2022 Academic Exhibition


Teaching Uncomfortable Texts about Race in Secondary Education

Faculty Advisor

Lisa Oliverio

Student Status



English and History

Publication Date

Spring 2022

Presentation Type

Research Essay



Degree Program

English, History


In light of recent events in America, school districts are having to be more and more careful about how they teach anything about race. In a recent board meeting that took place in the Rockwood school district, members of the community were calling for books to be banned because they touched on race and used inappropriate language. It is important to teach uncomfortable texts about race, and there are ways for teachers to use these texts so that students and other school community members do not feel they are being indoctrinated into any new teachings. The text that I will use to represent what is being taught in the classroom is The Hate U Give by Angie Thomas. I will argue that schools need to teach uncomfortable texts about race because it will help to create a more well rounded student who has empathy and is a contributing member to our democratic society. Using this more modern take about racial inequality I can discuss how teaching language arts has changed due to the language of young adult literature, the issues that cause books to be challenged, and how outside voices believe teaching anything on race becomes teaching the youth critical race theory. In this presentation I will use The Hate U Give because it teaches about race and social constructs from the African American perspective, and show how teaching uncomfortable texts about race helps students to see things from different perspectives.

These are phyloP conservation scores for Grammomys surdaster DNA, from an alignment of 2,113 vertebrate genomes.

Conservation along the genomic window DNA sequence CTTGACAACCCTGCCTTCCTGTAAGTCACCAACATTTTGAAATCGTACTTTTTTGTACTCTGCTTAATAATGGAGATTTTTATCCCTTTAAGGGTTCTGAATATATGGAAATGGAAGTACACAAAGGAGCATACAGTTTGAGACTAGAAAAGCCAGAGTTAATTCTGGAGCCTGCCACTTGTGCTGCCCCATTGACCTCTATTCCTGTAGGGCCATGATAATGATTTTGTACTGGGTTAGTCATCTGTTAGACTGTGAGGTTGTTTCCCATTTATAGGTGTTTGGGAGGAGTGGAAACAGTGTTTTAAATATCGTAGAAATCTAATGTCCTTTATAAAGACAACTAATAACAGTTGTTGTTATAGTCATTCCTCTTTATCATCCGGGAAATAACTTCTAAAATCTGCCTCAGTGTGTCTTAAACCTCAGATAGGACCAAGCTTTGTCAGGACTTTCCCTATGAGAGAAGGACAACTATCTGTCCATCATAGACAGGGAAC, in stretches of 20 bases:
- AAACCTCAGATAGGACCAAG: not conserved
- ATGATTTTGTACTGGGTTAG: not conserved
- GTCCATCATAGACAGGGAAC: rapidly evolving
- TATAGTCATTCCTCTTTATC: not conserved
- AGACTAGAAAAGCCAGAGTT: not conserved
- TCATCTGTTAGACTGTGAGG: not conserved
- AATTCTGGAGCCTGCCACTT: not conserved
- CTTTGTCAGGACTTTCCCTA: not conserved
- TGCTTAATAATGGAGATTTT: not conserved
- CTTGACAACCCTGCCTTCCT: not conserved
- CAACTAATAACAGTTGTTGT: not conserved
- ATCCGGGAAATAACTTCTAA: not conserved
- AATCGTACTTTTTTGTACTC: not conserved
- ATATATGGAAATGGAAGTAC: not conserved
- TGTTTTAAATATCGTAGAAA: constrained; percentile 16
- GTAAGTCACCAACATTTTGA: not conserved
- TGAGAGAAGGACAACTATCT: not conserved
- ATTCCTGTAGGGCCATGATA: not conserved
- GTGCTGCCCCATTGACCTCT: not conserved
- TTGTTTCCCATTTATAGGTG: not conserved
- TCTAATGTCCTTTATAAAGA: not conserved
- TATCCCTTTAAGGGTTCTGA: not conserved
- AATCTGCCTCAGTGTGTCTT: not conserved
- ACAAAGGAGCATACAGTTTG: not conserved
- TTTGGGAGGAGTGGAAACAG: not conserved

Nat Paasch is double-majoring in English and History. His presentation highlighted the importance of using young adult literature in schools to combat systematic racism. Teaching about social issues in the classroom is imperative to the development of students. Teaching books like The Hate You Give provides a connection to students’ lives and educates them on different perspectives and experiences. Teaching how to combat systematic injustice provides students with a well-rounded education. It can be uncomfortable to have these conversations, but it is critical for growth. Students lose valuable lessons on how harmful systemic racism is when fiction from marginalized voices is ignored, or worse, taken off the shelves.

Creative Commons License

Creative Commons Attribution-Noncommercial-No Derivative Works 4.0 License
This work is licensed under a Creative Commons Attribution-Noncommercial-No Derivative Works 4.0 License.

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